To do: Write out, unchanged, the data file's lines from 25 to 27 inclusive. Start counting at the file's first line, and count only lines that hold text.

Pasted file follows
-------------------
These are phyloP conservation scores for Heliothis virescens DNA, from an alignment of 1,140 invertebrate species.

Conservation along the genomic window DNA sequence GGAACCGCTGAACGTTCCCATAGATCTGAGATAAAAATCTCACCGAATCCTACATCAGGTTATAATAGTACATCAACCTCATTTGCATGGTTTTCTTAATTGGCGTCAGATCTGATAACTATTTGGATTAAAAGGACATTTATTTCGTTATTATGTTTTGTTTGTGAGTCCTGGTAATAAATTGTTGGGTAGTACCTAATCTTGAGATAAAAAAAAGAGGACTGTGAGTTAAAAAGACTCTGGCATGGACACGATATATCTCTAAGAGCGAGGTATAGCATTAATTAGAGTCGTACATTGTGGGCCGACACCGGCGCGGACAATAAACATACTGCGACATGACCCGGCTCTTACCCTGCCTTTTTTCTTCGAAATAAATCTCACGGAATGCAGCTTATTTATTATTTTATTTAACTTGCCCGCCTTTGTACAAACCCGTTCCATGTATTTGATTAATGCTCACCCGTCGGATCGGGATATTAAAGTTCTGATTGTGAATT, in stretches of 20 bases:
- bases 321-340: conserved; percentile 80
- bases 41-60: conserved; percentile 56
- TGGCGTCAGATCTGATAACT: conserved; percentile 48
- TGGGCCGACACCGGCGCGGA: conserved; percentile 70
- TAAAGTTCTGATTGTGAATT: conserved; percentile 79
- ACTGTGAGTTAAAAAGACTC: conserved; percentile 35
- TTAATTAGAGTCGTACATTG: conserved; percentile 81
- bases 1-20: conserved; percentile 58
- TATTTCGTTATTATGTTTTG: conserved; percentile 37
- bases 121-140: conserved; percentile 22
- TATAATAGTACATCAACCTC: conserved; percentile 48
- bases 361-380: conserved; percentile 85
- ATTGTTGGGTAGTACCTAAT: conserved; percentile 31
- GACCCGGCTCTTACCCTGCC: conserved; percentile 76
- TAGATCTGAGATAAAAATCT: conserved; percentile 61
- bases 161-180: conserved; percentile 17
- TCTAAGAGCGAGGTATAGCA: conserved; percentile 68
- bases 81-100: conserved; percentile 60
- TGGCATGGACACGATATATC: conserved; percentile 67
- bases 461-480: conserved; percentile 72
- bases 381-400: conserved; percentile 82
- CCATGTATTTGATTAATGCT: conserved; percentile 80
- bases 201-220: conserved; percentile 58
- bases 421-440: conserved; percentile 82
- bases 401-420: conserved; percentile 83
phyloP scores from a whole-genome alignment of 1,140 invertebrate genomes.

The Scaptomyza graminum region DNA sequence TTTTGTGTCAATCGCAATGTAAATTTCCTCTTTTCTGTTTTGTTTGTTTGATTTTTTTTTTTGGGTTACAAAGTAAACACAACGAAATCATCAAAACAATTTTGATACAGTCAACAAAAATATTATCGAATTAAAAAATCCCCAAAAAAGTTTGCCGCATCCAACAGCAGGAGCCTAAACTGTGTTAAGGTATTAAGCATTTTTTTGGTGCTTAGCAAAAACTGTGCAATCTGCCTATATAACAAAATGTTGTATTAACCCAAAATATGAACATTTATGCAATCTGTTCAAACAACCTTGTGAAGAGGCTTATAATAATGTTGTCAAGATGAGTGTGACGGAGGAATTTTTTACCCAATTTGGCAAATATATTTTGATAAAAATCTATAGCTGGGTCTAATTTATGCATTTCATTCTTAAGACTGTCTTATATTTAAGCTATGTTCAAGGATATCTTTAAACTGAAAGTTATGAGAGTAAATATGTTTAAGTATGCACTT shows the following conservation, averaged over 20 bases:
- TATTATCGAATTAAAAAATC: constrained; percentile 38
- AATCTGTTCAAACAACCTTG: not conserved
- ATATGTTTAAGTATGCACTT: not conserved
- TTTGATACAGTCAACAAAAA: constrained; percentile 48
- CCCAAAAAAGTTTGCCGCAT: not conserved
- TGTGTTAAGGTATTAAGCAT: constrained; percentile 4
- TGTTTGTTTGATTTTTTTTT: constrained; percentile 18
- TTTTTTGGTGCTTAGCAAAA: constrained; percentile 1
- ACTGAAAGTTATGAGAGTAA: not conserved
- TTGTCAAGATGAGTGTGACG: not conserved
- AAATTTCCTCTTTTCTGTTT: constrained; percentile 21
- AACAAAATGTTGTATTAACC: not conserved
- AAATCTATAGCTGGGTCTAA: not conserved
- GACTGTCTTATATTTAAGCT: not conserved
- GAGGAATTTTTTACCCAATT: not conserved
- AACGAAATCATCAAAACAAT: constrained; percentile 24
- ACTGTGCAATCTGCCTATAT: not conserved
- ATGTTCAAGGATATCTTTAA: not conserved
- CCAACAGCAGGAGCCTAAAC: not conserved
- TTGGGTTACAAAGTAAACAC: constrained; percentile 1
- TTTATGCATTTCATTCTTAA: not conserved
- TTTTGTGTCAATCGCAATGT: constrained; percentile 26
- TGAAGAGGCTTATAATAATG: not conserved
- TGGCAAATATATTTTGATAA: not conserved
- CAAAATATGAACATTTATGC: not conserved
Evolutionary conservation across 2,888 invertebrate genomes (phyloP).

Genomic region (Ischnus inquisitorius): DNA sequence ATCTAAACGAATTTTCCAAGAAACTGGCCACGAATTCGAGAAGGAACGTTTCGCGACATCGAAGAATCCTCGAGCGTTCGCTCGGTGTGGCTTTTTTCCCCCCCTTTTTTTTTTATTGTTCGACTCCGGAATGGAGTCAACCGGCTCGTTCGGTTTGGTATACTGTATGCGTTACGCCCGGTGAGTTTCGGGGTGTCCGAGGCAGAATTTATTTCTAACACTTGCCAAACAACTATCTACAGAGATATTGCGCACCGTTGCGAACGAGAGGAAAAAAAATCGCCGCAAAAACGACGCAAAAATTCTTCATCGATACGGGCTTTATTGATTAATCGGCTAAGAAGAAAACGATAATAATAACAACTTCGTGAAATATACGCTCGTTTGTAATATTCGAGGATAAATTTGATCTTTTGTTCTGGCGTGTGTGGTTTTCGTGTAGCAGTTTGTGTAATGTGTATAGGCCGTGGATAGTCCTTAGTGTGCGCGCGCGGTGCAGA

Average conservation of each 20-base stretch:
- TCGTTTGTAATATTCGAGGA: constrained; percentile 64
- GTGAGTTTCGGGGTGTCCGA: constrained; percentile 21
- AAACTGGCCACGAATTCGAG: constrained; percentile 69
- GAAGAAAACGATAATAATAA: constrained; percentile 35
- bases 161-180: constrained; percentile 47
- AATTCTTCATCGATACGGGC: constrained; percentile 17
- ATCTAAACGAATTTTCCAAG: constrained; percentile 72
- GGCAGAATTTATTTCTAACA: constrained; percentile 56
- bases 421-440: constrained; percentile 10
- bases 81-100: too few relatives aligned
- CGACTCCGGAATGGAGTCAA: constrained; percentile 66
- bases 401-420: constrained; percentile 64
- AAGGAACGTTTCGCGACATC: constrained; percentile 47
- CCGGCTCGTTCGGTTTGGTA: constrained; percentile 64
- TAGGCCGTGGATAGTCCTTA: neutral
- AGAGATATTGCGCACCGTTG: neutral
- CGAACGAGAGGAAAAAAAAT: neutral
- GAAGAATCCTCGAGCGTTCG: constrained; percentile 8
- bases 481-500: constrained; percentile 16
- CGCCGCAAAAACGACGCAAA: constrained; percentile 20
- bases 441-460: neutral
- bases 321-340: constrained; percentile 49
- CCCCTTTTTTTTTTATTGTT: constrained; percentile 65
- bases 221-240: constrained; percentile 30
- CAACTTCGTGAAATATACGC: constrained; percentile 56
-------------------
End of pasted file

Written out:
- bases 201-220: conserved; percentile 58
- bases 421-440: conserved; percentile 82
- bases 401-420: conserved; percentile 83